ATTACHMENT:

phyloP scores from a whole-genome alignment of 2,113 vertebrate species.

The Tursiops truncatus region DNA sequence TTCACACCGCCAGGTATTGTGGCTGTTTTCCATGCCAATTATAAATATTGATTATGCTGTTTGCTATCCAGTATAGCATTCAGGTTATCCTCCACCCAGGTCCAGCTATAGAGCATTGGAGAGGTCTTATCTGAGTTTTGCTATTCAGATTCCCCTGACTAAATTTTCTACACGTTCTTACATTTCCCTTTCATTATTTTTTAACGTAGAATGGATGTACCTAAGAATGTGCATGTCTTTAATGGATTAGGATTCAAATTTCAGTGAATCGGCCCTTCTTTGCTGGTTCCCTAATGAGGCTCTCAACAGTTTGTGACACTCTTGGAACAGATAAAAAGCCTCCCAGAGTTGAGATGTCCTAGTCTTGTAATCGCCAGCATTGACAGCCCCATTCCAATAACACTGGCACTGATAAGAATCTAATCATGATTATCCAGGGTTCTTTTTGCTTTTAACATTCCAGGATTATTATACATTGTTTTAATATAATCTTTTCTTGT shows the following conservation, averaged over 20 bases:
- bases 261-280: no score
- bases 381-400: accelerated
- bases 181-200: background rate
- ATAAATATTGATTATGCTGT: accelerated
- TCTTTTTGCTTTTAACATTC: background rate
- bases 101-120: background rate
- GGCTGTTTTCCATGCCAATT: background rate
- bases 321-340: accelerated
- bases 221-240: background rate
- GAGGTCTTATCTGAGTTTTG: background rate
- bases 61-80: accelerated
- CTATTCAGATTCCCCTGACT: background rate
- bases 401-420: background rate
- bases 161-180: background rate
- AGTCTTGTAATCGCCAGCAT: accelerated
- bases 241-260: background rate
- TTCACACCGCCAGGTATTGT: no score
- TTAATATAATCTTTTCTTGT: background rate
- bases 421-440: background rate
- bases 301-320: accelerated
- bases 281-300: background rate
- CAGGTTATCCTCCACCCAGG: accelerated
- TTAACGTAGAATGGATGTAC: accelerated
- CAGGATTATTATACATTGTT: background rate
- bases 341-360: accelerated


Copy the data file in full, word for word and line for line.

phyloP scores from a whole-genome alignment of 2,113 vertebrate species.

The Tursiops truncatus region DNA sequence TTCACACCGCCAGGTATTGTGGCTGTTTTCCATGCCAATTATAAATATTGATTATGCTGTTTGCTATCCAGTATAGCATTCAGGTTATCCTCCACCCAGGTCCAGCTATAGAGCATTGGAGAGGTCTTATCTGAGTTTTGCTATTCAGATTCCCCTGACTAAATTTTCTACACGTTCTTACATTTCCCTTTCATTATTTTTTAACGTAGAATGGATGTACCTAAGAATGTGCATGTCTTTAATGGATTAGGATTCAAATTTCAGTGAATCGGCCCTTCTTTGCTGGTTCCCTAATGAGGCTCTCAACAGTTTGTGACACTCTTGGAACAGATAAAAAGCCTCCCAGAGTTGAGATGTCCTAGTCTTGTAATCGCCAGCATTGACAGCCCCATTCCAATAACACTGGCACTGATAAGAATCTAATCATGATTATCCAGGGTTCTTTTTGCTTTTAACATTCCAGGATTATTATACATTGTTTTAATATAATCTTTTCTTGT shows the following conservation, averaged over 20 bases:
- bases 261-280: no score
- bases 381-400: accelerated
- bases 181-200: background rate
- ATAAATATTGATTATGCTGT: accelerated
- TCTTTTTGCTTTTAACATTC: background rate
- bases 101-120: background rate
- GGCTGTTTTCCATGCCAATT: background rate
- bases 321-340: accelerated
- bases 221-240: background rate
- GAGGTCTTATCTGAGTTTTG: background rate
- bases 61-80: accelerated
- CTATTCAGATTCCCCTGACT: background rate
- bases 401-420: background rate
- bases 161-180: background rate
- AGTCTTGTAATCGCCAGCAT: accelerated
- bases 241-260: background rate
- TTCACACCGCCAGGTATTGT: no score
- TTAATATAATCTTTTCTTGT: background rate
- bases 421-440: background rate
- bases 301-320: accelerated
- bases 281-300: background rate
- CAGGTTATCCTCCACCCAGG: accelerated
- TTAACGTAGAATGGATGTAC: accelerated
- CAGGATTATTATACATTGTT: background rate
- bases 341-360: accelerated